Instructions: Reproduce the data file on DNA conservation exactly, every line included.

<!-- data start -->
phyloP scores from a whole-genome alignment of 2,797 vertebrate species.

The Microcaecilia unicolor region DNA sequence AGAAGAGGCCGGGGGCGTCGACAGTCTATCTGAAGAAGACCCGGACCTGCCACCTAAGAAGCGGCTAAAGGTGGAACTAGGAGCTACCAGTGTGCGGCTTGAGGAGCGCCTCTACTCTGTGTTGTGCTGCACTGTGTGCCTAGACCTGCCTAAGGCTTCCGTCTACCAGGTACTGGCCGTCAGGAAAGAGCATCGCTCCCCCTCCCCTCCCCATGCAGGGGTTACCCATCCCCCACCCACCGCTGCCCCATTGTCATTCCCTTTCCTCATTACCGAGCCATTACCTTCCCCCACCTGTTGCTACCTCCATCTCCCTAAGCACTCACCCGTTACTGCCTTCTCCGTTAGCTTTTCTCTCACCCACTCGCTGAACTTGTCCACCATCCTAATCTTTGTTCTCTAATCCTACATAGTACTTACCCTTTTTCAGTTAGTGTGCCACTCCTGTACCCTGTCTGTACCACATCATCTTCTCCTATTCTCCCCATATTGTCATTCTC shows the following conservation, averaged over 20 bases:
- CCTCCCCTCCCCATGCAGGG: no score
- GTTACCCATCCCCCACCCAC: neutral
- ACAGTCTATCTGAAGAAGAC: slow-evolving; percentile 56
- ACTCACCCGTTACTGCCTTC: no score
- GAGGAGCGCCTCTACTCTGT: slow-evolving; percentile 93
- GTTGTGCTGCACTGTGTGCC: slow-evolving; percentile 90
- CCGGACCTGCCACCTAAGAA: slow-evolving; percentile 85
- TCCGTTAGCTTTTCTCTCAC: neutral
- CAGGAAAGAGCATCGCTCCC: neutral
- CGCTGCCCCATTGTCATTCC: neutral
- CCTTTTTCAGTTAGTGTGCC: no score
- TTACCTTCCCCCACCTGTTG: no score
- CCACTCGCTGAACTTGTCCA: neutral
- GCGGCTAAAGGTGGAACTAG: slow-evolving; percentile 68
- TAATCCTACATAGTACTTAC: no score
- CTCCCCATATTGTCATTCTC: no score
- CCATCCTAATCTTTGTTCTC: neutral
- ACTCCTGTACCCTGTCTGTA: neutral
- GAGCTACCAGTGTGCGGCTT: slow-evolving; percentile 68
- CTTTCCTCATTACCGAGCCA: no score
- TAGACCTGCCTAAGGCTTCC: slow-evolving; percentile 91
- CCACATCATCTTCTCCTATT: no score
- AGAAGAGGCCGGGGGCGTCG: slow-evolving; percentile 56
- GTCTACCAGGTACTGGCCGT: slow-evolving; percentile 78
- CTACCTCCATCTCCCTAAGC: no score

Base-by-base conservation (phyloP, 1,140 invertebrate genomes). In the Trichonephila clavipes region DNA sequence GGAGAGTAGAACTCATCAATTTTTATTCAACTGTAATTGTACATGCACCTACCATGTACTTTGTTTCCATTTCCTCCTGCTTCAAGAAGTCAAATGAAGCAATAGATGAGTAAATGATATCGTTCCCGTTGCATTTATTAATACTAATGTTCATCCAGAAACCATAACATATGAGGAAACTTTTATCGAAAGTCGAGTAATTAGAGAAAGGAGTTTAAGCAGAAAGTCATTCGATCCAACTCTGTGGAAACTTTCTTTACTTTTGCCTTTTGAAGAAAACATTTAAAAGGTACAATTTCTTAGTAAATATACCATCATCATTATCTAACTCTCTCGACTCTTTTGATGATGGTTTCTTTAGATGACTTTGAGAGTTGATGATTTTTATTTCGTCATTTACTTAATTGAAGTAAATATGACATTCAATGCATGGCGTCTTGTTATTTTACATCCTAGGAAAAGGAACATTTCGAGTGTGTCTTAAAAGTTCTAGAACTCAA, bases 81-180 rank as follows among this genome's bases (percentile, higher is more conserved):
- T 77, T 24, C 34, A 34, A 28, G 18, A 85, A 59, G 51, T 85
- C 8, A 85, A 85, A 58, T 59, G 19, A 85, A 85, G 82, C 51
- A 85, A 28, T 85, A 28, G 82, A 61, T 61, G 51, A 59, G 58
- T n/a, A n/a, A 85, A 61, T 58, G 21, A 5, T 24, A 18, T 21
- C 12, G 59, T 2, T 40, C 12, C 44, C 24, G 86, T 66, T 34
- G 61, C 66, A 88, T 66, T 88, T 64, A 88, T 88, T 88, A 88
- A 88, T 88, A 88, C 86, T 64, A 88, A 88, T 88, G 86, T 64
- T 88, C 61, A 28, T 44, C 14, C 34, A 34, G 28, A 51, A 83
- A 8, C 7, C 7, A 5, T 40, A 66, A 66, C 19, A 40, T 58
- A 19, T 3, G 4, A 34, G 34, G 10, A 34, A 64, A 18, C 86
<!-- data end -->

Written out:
phyloP scores from a whole-genome alignment of 2,797 vertebrate species.

The Microcaecilia unicolor region DNA sequence AGAAGAGGCCGGGGGCGTCGACAGTCTATCTGAAGAAGACCCGGACCTGCCACCTAAGAAGCGGCTAAAGGTGGAACTAGGAGCTACCAGTGTGCGGCTTGAGGAGCGCCTCTACTCTGTGTTGTGCTGCACTGTGTGCCTAGACCTGCCTAAGGCTTCCGTCTACCAGGTACTGGCCGTCAGGAAAGAGCATCGCTCCCCCTCCCCTCCCCATGCAGGGGTTACCCATCCCCCACCCACCGCTGCCCCATTGTCATTCCCTTTCCTCATTACCGAGCCATTACCTTCCCCCACCTGTTGCTACCTCCATCTCCCTAAGCACTCACCCGTTACTGCCTTCTCCGTTAGCTTTTCTCTCACCCACTCGCTGAACTTGTCCACCATCCTAATCTTTGTTCTCTAATCCTACATAGTACTTACCCTTTTTCAGTTAGTGTGCCACTCCTGTACCCTGTCTGTACCACATCATCTTCTCCTATTCTCCCCATATTGTCATTCTC shows the following conservation, averaged over 20 bases:
- CCTCCCCTCCCCATGCAGGG: no score
- GTTACCCATCCCCCACCCAC: neutral
- ACAGTCTATCTGAAGAAGAC: slow-evolving; percentile 56
- ACTCACCCGTTACTGCCTTC: no score
- GAGGAGCGCCTCTACTCTGT: slow-evolving; percentile 93
- GTTGTGCTGCACTGTGTGCC: slow-evolving; percentile 90
- CCGGACCTGCCACCTAAGAA: slow-evolving; percentile 85
- TCCGTTAGCTTTTCTCTCAC: neutral
- CAGGAAAGAGCATCGCTCCC: neutral
- CGCTGCCCCATTGTCATTCC: neutral
- CCTTTTTCAGTTAGTGTGCC: no score
- TTACCTTCCCCCACCTGTTG: no score
- CCACTCGCTGAACTTGTCCA: neutral
- GCGGCTAAAGGTGGAACTAG: slow-evolving; percentile 68
- TAATCCTACATAGTACTTAC: no score
- CTCCCCATATTGTCATTCTC: no score
- CCATCCTAATCTTTGTTCTC: neutral
- ACTCCTGTACCCTGTCTGTA: neutral
- GAGCTACCAGTGTGCGGCTT: slow-evolving; percentile 68
- CTTTCCTCATTACCGAGCCA: no score
- TAGACCTGCCTAAGGCTTCC: slow-evolving; percentile 91
- CCACATCATCTTCTCCTATT: no score
- AGAAGAGGCCGGGGGCGTCG: slow-evolving; percentile 56
- GTCTACCAGGTACTGGCCGT: slow-evolving; percentile 78
- CTACCTCCATCTCCCTAAGC: no score

Base-by-base conservation (phyloP, 1,140 invertebrate genomes). In the Trichonephila clavipes region DNA sequence GGAGAGTAGAACTCATCAATTTTTATTCAACTGTAATTGTACATGCACCTACCATGTACTTTGTTTCCATTTCCTCCTGCTTCAAGAAGTCAAATGAAGCAATAGATGAGTAAATGATATCGTTCCCGTTGCATTTATTAATACTAATGTTCATCCAGAAACCATAACATATGAGGAAACTTTTATCGAAAGTCGAGTAATTAGAGAAAGGAGTTTAAGCAGAAAGTCATTCGATCCAACTCTGTGGAAACTTTCTTTACTTTTGCCTTTTGAAGAAAACATTTAAAAGGTACAATTTCTTAGTAAATATACCATCATCATTATCTAACTCTCTCGACTCTTTTGATGATGGTTTCTTTAGATGACTTTGAGAGTTGATGATTTTTATTTCGTCATTTACTTAATTGAAGTAAATATGACATTCAATGCATGGCGTCTTGTTATTTTACATCCTAGGAAAAGGAACATTTCGAGTGTGTCTTAAAAGTTCTAGAACTCAA, bases 81-180 rank as follows among this genome's bases (percentile, higher is more conserved):
- T 77, T 24, C 34, A 34, A 28, G 18, A 85, A 59, G 51, T 85
- C 8, A 85, A 85, A 58, T 59, G 19, A 85, A 85, G 82, C 51
- A 85, A 28, T 85, A 28, G 82, A 61, T 61, G 51, A 59, G 58
- T n/a, A n/a, A 85, A 61, T 58, G 21, A 5, T 24, A 18, T 21
- C 12, G 59, T 2, T 40, C 12, C 44, C 24, G 86, T 66, T 34
- G 61, C 66, A 88, T 66, T 88, T 64, A 88, T 88, T 88, A 88
- A 88, T 88, A 88, C 86, T 64, A 88, A 88, T 88, G 86, T 64
- T 88, C 61, A 28, T 44, C 14, C 34, A 34, G 28, A 51, A 83
- A 8, C 7, C 7, A 5, T 40, A 66, A 66, C 19, A 40, T 58
- A 19, T 3, G 4, A 34, G 34, G 10, A 34, A 64, A 18, C 86